Understanding Nuances of Human Behavior

I came across a great article today in UIE’s newsletter: Three Questions You Shouldn’t Ask During User Research. The article highlights some great points that many researchers grapple with when learning to moderate usability sessions, focus groups, interviews etc. How does the type of question you ask, and the way you ask it affect the response you get. And to that effect, how do you know when you’ve influenced someone’s response, or when a response is unreliable?

In his article, Jarrod covers three important areas: 1) Don’t ask about the future, 2) Don’t ask the participant how they’d design something, and 3) Don’t provide a reason why when you ask about observed behavior. There are also many additional considerations, such as the way you formulate the scenario, the type of acknowledgement tokens you use, how silent you are etc.

In fact when you really dive into it you could about drive yourself nuts trying to memorize the exact ways to interact with people in an attempt not to influence them. Thankfully, in the end, we are all human, and no matter what we do we will influence each other. So the important thing is not to try and get everything exactly right, but to understand when and why certain questions may make a response less reliable.

I find this especially important when there are observers in a usability session, as I will sometimes ask questions that I know I can’t use the answer to, simply because I know that asking it will build a rapport with the participant that makes them feel more comfortable, and more willing to expose their opinions later in the study. The trick with this, is making sure the stakeholders also know that they can’t rely on the answers.

So why can’t you rely on participants hopes and dreams? Why can’t you ask them what they want, and how they would like to see it work? You can’t ask because of the way the brain works. As humans we have a unique ability to pretend, to make deductions about our experiences, and to hypothesize about the future based on those experiences. This happens in our frontal lobe where we make rational deductions about the irrational ways that we behave. Unfortunately, we also tend to leave many things out when we think about the future. In part because we are being asked to guess how we will feel in a hypothetical state that we have not yet experienced.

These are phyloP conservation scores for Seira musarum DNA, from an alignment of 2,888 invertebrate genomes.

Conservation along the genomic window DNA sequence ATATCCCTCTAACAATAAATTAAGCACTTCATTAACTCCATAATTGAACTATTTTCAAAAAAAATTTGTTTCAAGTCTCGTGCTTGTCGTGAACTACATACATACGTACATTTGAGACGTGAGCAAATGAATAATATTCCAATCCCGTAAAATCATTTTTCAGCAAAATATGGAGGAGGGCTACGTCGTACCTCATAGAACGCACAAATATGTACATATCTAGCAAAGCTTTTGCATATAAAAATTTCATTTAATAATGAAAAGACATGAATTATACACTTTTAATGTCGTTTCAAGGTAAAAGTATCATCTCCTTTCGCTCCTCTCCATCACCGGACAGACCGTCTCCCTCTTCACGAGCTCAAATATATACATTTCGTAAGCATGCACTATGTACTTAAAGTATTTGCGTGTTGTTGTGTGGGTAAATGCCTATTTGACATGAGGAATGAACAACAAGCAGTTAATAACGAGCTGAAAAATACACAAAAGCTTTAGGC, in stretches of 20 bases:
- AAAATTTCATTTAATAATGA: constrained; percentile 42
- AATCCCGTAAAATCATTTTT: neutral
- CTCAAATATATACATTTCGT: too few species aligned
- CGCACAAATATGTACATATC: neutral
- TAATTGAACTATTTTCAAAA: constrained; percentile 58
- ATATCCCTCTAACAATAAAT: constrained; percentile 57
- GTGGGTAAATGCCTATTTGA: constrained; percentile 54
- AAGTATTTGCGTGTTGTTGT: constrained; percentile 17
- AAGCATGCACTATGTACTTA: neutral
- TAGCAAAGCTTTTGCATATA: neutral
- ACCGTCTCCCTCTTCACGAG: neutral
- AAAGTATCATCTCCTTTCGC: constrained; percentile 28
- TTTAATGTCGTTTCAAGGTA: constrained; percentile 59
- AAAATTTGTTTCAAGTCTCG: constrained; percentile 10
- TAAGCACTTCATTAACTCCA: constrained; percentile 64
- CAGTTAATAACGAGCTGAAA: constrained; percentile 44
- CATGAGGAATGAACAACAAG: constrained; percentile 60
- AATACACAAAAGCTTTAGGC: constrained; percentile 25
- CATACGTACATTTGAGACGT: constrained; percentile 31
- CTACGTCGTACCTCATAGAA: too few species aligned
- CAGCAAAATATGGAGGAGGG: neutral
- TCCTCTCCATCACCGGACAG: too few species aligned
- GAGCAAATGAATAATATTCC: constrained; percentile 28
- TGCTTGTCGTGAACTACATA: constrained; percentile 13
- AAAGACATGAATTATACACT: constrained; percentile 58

“If that button were on the left, would you have seen it?” How do you answer this? You think about what the button would look like on the left, you think about not seeing it on the right, and you deduct, that in fact “Yes, I would have seen it on the left”. Because you can’t imagine that you’d miss it twice, especially now that it’s been pointed out to you. However in reality, there is no way to know if that is true, without actually having the button on the left and seeing if you notice it the first time around. You may not have noticed it because of some huge red text in the center of the screen, or because the button has no affordance in the first place, there are many possible reasons.

It is also our frontal lobe that convinces us we remember exactly what happened on September 11th, when in reality we are most likely remembering some or much of it wrong. Why do you think you can remember any of it at all? Because it was emotional and different, and it stood out, right? Memory is strongly connected to emotion, which is why we feel like we remember it better and we are likely able to pull back more detail about what happened. Yet, our memory works somewhat similar to our ability to predict the future. We consider bits and pieces, and fill in the rest, we modify our memories over time, and usually feel that we remember emotional experiences the best.

We change our memories based on experiences we have had after the event took place. If the first time you used a piece of software, you stumbled with it a bit. Then after subsequent use you found that you really enjoyed it, and I ask you did you have trouble learning the software? You’re likely to respond “Not really, I’ve always really found it quite nice to use”. You’re not lying to me, your simply remembering all of the positive experiences you had, and probably considering that any software takes a moment to learn, and therefore not remembering in as much detail the length of time it took you to get up to speed with it.

The best thing you can do, to get the most reliable results is to focus on now. Remember that any question you ask will have subjectivity to it, and balance that with what you observed. If I ask you how you feel at this moment, your response will be much more reliable, then if I ask you to predict how you might feel at 5pm, or how you felt at 9am yesterday.